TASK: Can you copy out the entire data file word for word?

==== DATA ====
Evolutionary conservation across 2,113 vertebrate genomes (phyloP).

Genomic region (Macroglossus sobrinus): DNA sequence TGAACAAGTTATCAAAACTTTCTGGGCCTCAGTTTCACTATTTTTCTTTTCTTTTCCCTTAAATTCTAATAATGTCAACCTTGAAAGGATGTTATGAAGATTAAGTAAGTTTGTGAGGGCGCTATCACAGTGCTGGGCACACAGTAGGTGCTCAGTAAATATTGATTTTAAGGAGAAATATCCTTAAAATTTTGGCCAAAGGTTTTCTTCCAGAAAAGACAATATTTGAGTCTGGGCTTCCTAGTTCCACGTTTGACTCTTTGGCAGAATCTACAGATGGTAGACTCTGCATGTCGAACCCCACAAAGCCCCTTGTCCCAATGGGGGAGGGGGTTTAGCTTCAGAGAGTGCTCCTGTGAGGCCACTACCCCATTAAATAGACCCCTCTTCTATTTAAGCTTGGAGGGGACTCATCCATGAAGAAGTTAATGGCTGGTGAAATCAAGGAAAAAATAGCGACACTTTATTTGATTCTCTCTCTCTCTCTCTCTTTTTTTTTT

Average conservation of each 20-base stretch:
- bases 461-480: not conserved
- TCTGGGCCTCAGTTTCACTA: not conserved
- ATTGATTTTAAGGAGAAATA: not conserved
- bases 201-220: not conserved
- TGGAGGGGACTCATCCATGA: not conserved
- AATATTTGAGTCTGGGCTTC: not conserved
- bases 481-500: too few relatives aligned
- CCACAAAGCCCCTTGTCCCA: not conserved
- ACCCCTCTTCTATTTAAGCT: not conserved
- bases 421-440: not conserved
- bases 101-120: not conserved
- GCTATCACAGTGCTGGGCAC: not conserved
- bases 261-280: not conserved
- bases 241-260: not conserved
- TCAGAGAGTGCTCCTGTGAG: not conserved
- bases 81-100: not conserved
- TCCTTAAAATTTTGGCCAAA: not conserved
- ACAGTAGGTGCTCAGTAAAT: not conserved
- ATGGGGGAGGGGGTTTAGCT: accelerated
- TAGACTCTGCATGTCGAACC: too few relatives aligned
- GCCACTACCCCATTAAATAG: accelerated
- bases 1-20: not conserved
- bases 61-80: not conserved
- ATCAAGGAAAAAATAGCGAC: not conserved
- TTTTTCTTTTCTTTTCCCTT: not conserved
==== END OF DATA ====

Evolutionary conservation across 2,113 vertebrate genomes (phyloP).

Genomic region (Macroglossus sobrinus): DNA sequence TGAACAAGTTATCAAAACTTTCTGGGCCTCAGTTTCACTATTTTTCTTTTCTTTTCCCTTAAATTCTAATAATGTCAACCTTGAAAGGATGTTATGAAGATTAAGTAAGTTTGTGAGGGCGCTATCACAGTGCTGGGCACACAGTAGGTGCTCAGTAAATATTGATTTTAAGGAGAAATATCCTTAAAATTTTGGCCAAAGGTTTTCTTCCAGAAAAGACAATATTTGAGTCTGGGCTTCCTAGTTCCACGTTTGACTCTTTGGCAGAATCTACAGATGGTAGACTCTGCATGTCGAACCCCACAAAGCCCCTTGTCCCAATGGGGGAGGGGGTTTAGCTTCAGAGAGTGCTCCTGTGAGGCCACTACCCCATTAAATAGACCCCTCTTCTATTTAAGCTTGGAGGGGACTCATCCATGAAGAAGTTAATGGCTGGTGAAATCAAGGAAAAAATAGCGACACTTTATTTGATTCTCTCTCTCTCTCTCTCTTTTTTTTTT

Average conservation of each 20-base stretch:
- bases 461-480: not conserved
- TCTGGGCCTCAGTTTCACTA: not conserved
- ATTGATTTTAAGGAGAAATA: not conserved
- bases 201-220: not conserved
- TGGAGGGGACTCATCCATGA: not conserved
- AATATTTGAGTCTGGGCTTC: not conserved
- bases 481-500: too few relatives aligned
- CCACAAAGCCCCTTGTCCCA: not conserved
- ACCCCTCTTCTATTTAAGCT: not conserved
- bases 421-440: not conserved
- bases 101-120: not conserved
- GCTATCACAGTGCTGGGCAC: not conserved
- bases 261-280: not conserved
- bases 241-260: not conserved
- TCAGAGAGTGCTCCTGTGAG: not conserved
- bases 81-100: not conserved
- TCCTTAAAATTTTGGCCAAA: not conserved
- ACAGTAGGTGCTCAGTAAAT: not conserved
- ATGGGGGAGGGGGTTTAGCT: accelerated
- TAGACTCTGCATGTCGAACC: too few relatives aligned
- GCCACTACCCCATTAAATAG: accelerated
- bases 1-20: not conserved
- bases 61-80: not conserved
- ATCAAGGAAAAAATAGCGAC: not conserved
- TTTTTCTTTTCTTTTCCCTT: not conserved